It’s been a perfect summer, weather-wise. We had a week or two where the temperatures reached into the 90s, but mostly it’s been high 70s to mid 80s. Late May, all summer long? I’ll take it.
That means we’ve spent a lot of time outside, playing in our new yard, planting our new garden, walking up and down our new street. We have great neighbors. We love our new neighborhood.
There are parts of me that miss living out in the country. My commute is not nearly as fun, photographically and spiritually, as it used to be. It’s all intersections and highway these days. I miss the quiet, and the trees. But then an airplane flies over our house every few hours, and the kids look up to watch it pass overhead, and it becomes one of those neat little things that make the new home so fun.
This summer I’ve worked steadily on the new portrait project. I photograph the kids as they play around the yard. But there haven’t been any photographic adventures – not like there used to be. There are only so many hours in the day, and photography’s slice of the pie is getting smaller and smaller.
That’s okay. My camera’s always ready when I need it to be. Like these late summer evenings when I can’t resist heading out to the front porch and watching the sun set.
We never had to prompt either kids to pick up a crayon and start doodling.
They both do it totally on their own. The crayons are always there, there’s always paper handy – they just need to sit down and scribble. It’s what they do.
That’s a good feeling, to have both kids take to art and music. It’s our fault, of course, as parents, because we surround ourselves with such things. It’s what we do.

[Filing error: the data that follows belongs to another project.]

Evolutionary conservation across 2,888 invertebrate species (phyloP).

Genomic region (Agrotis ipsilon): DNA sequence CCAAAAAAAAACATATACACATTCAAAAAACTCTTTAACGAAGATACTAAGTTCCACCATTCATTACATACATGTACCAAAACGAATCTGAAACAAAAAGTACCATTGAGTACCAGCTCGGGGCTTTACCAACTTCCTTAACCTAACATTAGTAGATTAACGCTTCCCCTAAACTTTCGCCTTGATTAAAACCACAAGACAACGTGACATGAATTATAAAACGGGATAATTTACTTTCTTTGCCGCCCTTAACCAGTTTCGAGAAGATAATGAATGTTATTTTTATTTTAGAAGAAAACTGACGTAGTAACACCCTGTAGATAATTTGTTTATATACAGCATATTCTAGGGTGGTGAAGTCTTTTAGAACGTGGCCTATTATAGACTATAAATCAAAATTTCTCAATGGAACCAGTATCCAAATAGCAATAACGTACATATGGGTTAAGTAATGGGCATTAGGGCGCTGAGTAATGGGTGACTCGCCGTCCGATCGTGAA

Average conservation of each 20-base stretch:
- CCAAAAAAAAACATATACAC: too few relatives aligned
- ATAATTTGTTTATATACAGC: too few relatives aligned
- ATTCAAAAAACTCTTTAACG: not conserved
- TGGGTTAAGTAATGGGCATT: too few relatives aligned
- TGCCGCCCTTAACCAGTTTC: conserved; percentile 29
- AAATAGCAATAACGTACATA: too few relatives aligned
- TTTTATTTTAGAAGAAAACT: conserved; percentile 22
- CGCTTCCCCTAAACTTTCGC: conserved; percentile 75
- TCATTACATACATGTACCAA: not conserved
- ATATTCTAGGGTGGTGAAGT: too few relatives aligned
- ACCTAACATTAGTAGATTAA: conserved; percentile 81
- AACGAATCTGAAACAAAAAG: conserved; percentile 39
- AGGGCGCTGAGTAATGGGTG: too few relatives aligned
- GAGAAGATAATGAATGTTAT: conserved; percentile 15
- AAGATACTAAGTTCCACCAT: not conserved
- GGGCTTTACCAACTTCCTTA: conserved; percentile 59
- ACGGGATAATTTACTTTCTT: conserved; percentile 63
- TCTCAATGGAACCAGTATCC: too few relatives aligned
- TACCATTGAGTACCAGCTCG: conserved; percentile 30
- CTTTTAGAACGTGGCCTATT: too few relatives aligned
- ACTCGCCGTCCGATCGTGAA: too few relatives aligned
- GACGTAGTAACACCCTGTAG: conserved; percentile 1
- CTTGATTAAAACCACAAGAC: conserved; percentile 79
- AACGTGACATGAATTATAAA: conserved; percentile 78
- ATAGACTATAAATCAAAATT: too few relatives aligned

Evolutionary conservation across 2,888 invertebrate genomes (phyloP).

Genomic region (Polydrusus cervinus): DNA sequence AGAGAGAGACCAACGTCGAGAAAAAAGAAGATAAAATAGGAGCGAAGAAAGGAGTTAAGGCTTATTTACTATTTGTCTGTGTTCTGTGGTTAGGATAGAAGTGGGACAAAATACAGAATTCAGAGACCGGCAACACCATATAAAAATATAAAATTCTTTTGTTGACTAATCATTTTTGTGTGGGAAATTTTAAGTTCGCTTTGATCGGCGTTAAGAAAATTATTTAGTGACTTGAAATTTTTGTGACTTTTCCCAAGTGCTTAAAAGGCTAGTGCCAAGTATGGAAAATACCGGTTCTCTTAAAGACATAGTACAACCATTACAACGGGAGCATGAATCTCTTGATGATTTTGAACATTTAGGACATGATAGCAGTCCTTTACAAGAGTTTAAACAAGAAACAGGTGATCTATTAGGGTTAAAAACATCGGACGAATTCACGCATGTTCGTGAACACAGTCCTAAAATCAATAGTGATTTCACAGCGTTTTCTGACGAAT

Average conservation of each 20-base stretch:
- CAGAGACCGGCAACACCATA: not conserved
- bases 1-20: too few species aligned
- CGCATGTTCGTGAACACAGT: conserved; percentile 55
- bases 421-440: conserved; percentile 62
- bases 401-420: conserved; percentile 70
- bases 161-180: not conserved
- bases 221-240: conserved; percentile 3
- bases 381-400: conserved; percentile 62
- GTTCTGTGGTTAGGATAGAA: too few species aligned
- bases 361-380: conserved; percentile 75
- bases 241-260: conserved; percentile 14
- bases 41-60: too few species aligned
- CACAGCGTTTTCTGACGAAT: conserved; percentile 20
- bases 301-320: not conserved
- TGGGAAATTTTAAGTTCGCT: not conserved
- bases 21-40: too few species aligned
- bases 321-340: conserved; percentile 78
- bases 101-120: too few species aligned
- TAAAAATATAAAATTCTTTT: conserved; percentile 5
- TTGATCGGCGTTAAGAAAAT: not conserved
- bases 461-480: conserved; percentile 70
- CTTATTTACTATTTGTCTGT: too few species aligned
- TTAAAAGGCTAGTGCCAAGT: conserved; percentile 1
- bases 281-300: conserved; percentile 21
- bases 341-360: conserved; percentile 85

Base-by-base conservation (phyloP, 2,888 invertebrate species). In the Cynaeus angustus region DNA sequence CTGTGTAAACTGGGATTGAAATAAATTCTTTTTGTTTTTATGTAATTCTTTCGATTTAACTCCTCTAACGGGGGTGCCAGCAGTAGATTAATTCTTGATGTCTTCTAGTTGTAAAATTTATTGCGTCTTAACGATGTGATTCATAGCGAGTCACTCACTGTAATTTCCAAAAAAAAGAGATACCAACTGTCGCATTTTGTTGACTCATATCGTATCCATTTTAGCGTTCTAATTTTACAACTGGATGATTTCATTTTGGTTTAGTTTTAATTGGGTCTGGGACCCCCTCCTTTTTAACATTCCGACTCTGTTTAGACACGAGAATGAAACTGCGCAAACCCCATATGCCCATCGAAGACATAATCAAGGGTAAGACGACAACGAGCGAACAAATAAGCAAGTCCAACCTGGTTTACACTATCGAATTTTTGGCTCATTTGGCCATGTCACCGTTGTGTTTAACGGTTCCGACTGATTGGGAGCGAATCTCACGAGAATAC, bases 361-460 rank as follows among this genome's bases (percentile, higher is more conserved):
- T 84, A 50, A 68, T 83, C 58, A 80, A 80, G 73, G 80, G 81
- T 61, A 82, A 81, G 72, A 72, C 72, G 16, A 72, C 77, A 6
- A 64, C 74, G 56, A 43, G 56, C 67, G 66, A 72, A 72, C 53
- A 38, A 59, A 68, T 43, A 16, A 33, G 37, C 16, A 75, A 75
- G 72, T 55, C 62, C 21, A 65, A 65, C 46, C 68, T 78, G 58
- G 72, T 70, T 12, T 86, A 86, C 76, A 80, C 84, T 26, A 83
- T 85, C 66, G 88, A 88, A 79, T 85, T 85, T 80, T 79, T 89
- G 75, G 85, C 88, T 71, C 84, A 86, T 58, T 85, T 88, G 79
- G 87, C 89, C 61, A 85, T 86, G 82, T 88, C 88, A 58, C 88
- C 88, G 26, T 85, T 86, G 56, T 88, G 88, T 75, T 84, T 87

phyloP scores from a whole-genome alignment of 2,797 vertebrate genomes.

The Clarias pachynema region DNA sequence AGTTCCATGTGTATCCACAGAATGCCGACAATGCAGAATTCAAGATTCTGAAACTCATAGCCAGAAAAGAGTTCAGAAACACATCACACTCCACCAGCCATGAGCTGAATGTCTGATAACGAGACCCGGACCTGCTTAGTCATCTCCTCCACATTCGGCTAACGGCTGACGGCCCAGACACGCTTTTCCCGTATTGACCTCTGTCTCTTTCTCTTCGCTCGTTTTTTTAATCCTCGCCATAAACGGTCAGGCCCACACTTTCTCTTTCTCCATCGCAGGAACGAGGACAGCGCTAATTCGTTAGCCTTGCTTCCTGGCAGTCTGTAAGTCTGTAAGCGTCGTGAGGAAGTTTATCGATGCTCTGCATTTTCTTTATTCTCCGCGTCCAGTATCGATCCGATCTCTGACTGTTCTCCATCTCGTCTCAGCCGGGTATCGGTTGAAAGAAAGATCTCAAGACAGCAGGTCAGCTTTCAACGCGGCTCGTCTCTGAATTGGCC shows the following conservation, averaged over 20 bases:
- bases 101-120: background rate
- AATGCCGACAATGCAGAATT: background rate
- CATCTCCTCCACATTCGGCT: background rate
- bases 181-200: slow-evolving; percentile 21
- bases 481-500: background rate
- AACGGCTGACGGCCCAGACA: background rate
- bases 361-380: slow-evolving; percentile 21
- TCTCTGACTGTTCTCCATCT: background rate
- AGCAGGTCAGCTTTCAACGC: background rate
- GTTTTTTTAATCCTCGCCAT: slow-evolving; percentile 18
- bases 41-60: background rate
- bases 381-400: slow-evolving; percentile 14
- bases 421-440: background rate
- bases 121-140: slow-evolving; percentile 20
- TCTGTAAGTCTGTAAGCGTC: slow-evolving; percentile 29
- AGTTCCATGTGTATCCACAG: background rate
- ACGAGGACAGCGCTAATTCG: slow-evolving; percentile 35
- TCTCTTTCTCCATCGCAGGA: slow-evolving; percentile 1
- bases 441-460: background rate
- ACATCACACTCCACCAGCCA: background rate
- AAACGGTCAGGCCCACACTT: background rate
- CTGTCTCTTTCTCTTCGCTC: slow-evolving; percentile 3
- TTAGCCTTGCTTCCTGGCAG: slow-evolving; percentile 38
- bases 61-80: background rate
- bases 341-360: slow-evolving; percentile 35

As a kid, my parents always had music going in the house, and we loved to doodle and color in coloring books. But neither of my parents really did music (like play an instrument), or did art (as a hobby, say). I took their small spark and ran with it.
It’s exciting to think about what these kids will do.
Back on New Year’s Day, I came down with something terrible: fever, chills, aches, and an all-encompassing drowsiness. It was so bad I had to cancel holidays plans with my family.
By day three, I was going stir-crazy, so the boy and I headed outside during an unseasonably warm January day to get some fresh air. It had to help, even a little, to take a walk around the neighborhood.
We walked our usual path down by the lake, and through the neighborhood trails – to the giant pile of concrete rubble that sits on the farm property just outside the residential zone.
The walk didn’t end up helping all that much, long-term, but to my feverish head and aching lungs, breathing that foggy Midwestern air provided a much-needed break.